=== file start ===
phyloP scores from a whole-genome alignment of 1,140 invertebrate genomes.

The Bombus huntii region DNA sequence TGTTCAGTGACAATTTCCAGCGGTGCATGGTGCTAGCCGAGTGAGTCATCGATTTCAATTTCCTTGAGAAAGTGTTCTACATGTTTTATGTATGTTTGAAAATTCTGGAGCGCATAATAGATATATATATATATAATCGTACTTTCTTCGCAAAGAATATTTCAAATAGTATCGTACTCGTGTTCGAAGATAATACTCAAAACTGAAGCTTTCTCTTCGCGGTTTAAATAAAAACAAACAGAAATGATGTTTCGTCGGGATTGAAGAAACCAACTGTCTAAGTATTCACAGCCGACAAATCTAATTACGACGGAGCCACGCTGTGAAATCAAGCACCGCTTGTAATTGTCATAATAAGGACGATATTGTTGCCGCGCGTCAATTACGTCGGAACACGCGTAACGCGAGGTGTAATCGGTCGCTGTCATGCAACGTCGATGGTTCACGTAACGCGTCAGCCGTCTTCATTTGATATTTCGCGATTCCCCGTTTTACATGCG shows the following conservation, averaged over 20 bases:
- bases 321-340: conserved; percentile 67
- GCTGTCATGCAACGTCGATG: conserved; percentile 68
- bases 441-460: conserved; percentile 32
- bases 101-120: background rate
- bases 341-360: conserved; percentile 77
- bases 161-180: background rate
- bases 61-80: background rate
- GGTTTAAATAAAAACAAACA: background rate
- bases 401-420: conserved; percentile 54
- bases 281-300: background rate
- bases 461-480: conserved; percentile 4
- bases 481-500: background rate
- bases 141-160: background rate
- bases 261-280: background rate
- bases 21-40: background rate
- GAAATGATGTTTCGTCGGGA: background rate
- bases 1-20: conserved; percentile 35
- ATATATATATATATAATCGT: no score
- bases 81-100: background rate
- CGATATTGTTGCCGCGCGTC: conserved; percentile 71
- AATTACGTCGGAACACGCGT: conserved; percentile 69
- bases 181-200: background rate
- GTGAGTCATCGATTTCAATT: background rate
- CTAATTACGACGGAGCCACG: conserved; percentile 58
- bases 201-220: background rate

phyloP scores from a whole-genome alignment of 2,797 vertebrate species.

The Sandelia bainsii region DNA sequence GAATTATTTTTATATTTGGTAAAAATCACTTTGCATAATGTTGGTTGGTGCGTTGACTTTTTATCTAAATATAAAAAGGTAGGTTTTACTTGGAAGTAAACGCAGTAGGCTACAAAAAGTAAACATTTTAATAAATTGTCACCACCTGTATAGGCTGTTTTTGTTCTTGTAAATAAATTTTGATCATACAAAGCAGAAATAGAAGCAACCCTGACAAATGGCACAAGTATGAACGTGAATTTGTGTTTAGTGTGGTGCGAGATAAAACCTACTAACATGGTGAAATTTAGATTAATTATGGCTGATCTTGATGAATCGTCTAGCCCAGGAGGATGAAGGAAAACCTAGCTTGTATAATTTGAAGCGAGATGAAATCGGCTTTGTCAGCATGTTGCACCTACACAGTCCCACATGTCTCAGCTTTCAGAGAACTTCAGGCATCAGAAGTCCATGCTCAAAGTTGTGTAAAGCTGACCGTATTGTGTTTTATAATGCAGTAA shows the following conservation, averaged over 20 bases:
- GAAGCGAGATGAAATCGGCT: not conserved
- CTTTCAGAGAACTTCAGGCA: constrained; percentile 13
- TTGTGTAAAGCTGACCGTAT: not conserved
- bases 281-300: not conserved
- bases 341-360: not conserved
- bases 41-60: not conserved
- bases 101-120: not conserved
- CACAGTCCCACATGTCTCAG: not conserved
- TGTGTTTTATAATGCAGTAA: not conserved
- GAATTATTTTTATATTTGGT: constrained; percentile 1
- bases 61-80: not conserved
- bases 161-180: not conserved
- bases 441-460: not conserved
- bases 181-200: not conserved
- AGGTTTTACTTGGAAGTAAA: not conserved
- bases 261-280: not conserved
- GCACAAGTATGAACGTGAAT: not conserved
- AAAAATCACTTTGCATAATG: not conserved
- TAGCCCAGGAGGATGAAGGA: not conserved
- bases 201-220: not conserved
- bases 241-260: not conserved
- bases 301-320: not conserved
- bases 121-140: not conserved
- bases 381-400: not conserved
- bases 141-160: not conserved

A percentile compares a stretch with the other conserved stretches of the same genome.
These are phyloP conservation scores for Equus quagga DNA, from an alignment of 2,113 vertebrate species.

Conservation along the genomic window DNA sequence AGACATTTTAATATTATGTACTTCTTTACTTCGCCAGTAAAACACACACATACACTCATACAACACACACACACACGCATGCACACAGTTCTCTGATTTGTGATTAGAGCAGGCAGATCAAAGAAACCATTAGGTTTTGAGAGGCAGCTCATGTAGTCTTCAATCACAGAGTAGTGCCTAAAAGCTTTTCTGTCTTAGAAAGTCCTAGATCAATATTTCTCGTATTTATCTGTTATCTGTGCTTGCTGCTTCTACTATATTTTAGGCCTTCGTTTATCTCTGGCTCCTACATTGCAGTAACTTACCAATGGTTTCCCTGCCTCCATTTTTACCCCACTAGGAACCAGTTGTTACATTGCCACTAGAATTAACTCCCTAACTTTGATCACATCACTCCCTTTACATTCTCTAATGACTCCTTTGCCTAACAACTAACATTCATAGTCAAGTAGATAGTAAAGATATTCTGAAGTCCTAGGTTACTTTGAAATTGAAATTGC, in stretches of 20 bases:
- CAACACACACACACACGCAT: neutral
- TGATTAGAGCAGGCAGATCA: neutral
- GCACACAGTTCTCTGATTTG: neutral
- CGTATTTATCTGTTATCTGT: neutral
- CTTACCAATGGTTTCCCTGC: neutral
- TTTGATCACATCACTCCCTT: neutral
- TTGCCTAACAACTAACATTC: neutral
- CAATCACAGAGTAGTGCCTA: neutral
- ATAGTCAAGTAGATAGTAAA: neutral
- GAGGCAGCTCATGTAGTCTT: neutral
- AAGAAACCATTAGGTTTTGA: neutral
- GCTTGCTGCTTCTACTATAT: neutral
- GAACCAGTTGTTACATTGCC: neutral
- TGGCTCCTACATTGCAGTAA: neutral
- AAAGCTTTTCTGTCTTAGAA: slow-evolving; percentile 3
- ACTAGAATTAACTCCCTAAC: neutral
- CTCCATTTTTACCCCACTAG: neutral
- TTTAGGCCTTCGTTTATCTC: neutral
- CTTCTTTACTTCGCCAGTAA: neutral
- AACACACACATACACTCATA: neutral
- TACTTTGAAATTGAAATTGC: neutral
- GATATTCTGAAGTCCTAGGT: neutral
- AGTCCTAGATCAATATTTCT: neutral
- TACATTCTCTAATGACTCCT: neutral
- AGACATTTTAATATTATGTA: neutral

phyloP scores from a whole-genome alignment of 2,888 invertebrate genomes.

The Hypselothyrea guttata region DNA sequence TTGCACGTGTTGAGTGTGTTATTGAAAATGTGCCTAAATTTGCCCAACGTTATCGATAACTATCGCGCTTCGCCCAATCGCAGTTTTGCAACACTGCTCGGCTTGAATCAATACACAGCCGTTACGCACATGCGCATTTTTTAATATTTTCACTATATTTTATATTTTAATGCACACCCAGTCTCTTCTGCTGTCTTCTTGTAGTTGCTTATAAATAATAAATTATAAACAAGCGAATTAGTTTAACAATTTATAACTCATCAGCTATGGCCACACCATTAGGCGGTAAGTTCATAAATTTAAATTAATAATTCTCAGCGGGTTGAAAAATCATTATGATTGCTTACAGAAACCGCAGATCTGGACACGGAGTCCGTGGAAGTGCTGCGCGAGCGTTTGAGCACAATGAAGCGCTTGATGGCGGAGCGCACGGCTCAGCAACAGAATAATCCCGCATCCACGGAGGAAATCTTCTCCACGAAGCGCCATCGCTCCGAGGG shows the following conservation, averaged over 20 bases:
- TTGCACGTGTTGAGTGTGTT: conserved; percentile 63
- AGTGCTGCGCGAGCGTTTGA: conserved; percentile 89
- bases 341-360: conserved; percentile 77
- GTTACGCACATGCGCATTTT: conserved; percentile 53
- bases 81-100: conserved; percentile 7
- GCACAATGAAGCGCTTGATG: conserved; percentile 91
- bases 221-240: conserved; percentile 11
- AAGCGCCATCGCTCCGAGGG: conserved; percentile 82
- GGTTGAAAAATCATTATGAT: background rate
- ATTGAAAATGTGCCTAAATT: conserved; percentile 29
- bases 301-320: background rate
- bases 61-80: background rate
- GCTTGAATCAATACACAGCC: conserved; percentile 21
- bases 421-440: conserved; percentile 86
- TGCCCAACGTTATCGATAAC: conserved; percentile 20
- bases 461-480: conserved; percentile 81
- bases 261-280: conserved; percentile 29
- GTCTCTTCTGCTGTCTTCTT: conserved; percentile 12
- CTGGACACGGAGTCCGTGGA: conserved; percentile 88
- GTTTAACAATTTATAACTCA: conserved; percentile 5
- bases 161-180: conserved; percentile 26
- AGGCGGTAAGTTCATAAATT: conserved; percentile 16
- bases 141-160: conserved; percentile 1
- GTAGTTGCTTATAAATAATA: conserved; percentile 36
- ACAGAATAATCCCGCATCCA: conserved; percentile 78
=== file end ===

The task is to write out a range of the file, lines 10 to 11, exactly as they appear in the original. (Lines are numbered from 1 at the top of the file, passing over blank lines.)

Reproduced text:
- GGTTTAAATAAAAACAAACA: background rate
- bases 401-420: conserved; percentile 54